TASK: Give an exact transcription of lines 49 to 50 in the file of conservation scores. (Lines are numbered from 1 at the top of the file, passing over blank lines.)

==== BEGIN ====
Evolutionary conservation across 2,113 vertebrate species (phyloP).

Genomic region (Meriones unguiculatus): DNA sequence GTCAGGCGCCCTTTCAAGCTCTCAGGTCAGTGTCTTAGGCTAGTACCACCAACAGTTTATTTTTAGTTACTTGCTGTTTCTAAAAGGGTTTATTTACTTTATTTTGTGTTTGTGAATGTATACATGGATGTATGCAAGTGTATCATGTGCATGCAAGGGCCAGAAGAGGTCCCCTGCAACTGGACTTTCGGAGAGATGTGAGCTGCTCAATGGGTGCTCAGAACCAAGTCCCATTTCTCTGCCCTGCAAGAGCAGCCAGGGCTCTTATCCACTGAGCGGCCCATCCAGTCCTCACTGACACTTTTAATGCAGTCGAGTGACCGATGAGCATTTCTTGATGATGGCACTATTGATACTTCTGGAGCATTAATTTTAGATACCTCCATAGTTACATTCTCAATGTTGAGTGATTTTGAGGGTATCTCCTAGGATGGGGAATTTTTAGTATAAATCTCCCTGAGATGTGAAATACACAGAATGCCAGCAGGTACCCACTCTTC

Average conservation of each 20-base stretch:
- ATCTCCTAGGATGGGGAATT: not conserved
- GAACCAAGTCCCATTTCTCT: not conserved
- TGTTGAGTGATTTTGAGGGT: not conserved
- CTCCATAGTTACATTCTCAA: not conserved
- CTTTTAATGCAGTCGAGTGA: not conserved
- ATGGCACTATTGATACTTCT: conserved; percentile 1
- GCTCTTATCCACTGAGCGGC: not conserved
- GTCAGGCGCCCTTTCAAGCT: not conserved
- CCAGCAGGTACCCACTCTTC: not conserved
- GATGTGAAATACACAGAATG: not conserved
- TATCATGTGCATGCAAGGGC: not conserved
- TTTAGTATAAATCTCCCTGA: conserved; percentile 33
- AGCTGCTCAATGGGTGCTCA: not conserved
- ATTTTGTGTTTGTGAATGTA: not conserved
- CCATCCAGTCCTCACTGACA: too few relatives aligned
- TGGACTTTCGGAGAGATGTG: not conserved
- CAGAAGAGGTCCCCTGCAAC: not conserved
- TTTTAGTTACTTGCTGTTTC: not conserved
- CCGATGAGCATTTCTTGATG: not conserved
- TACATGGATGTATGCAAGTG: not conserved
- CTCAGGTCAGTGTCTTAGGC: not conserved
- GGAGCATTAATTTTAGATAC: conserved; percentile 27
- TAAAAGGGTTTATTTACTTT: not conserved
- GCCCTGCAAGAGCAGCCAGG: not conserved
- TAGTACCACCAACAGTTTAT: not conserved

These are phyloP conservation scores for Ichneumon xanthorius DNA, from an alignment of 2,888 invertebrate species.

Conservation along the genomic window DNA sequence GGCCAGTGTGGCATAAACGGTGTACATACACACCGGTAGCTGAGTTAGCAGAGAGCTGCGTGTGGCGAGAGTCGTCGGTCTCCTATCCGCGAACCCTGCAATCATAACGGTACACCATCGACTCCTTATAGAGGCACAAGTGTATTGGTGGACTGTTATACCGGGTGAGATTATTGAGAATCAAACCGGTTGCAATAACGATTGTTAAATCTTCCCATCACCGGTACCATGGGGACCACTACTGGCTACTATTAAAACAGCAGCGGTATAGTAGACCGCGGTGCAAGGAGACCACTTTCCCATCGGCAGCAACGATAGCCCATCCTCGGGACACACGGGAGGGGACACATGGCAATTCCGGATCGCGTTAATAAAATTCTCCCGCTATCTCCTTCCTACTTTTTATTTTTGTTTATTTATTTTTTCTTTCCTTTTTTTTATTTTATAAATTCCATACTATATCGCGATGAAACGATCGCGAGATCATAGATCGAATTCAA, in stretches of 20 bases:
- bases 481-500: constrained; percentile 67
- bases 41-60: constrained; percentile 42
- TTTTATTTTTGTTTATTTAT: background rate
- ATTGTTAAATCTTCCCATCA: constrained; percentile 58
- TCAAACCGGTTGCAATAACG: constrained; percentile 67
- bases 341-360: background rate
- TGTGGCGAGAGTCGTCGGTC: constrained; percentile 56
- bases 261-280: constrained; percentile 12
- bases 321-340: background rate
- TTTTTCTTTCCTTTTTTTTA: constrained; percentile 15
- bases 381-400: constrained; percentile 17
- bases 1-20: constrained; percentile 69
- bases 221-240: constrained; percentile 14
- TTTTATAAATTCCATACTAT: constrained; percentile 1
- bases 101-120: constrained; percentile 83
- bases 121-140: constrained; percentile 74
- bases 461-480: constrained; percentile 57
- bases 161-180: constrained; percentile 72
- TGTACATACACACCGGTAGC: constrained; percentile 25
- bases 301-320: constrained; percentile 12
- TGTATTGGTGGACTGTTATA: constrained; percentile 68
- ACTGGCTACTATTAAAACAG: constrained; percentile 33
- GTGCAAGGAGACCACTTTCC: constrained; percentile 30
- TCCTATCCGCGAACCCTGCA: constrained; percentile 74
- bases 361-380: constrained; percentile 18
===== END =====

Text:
- TGTACATACACACCGGTAGC: constrained; percentile 25
- bases 301-320: constrained; percentile 12